2018, A Guiding Dog for a Blind Dog, group show at Futura Center for Contemporary Art in Prague, curated by Lukáš Hofmann, flour, water, yeast, copper wire
They were born out of bread dough and the fear of loss of basic human values. They come in peace and bring a message by an ancient tribe – a tribe that valued sincerity, gratitude, humanity and respect for nature, the soil and their ancestors; a tribe that had its own goddess, alphabet and art; tribe that we can call the bread tribe. We have been visited by emissaries of modest visage, smelling of home, messengers with urgent tidings and warm smiles. They reveal that they were baked with a hot air gun instead of in an oven. Their liturgical purple eyes blink provocatively. Once they speak, will they have the voice of a preacher or an ironic clown?
The secret of the emissaries lies in the material. For the fictitious tribe and its creator Veronika Čermáková, bread embodies the warmth of home, the modest simplicity and eternity of tradition, a value seemingly lacking in today’s society. It is bread that awakens ancient memories of a better past with its taste. But it is bread which, from the outset, reveals fiction, lightens the moralistic tone and breaks down the construction of historical narrative that shrouds works such as We Come in Peace and Archaeological Findings.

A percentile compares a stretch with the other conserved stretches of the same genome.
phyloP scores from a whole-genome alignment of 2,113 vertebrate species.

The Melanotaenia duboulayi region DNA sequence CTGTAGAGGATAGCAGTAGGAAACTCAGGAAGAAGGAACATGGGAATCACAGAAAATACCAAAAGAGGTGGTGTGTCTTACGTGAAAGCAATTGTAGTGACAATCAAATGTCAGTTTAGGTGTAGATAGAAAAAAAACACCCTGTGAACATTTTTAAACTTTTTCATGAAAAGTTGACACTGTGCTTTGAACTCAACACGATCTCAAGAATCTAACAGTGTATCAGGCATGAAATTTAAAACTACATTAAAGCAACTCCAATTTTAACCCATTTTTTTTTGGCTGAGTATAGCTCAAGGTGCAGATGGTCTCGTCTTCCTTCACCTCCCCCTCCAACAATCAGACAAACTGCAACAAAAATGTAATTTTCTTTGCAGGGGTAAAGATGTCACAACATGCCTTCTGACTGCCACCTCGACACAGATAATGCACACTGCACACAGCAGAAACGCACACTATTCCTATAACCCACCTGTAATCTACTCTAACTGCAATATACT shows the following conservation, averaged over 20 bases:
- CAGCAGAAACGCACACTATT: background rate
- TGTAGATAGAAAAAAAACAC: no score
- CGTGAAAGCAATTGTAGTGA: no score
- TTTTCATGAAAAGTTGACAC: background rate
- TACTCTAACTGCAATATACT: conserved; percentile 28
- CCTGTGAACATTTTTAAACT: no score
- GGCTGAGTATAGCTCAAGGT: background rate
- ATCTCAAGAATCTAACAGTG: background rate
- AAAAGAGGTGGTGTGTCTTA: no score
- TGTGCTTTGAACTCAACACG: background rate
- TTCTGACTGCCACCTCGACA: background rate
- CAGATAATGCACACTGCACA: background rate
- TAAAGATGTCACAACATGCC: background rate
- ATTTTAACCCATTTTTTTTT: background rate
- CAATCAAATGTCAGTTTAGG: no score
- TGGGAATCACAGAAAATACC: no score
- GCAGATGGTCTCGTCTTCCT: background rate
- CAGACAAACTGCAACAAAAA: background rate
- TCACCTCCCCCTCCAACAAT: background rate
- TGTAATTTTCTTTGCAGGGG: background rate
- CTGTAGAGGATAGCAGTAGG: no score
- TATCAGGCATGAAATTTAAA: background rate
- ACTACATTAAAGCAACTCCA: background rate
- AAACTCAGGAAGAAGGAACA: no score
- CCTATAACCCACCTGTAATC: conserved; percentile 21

Using bread as the material, Veronika breathes the lightness of humour, artistic honesty and hidden symbolic meanings in to the work. Through the mouths of her bread emissaries, she tells a story of nostalgia and pessimistic view of the present that are inherent to the nature of man, as is his love for homemade bread. The artist creates a cult with herself in the centre – holding a bread in her hand.
text by Kristýna Péčová
This morning it was either a group of liquindi
water-drummers or a PR-
drone advertising graph
paper that woke me up from a dream of you
flash of white,
of leash leading me
through darkness to more resonant darknesses.
smell of dough and moist heat, so I go
downstairs to see The Baker. She makes
all the loaves and raspberry pies we eat in
the camp, four meals
a day, so her life is a series
of yeast-based time cycles.
She sleeps in the kitchen,
stacks of VHS cassettes on
Rumi and Sufi mysticism
next to the barrels of flour,
dried currants (she used to
practice dervish dancing).
She once told me that her
breads are inscriptions, or
that they possess their own
alphabet and writing sys-
tem. People either say she’s
writing an autobiography in starch, or that her
loaves worship her as a deity (hands kneading
more dough all the while, sculpting, styling).
I think both, probably.
However, when I passed the row of ficuses
to get to the kitchen, the ovens were off
and The Baker was gone (note on the stain-
“Chained myself to a fracking drill, back later xo”.
I don’t have my phone
on me so I don’t know
what time it is,
or where I suddenly am,
and I’m no longer
hungry, and night
starts swimming in the vision as my ears ring.
text by Nat Marcus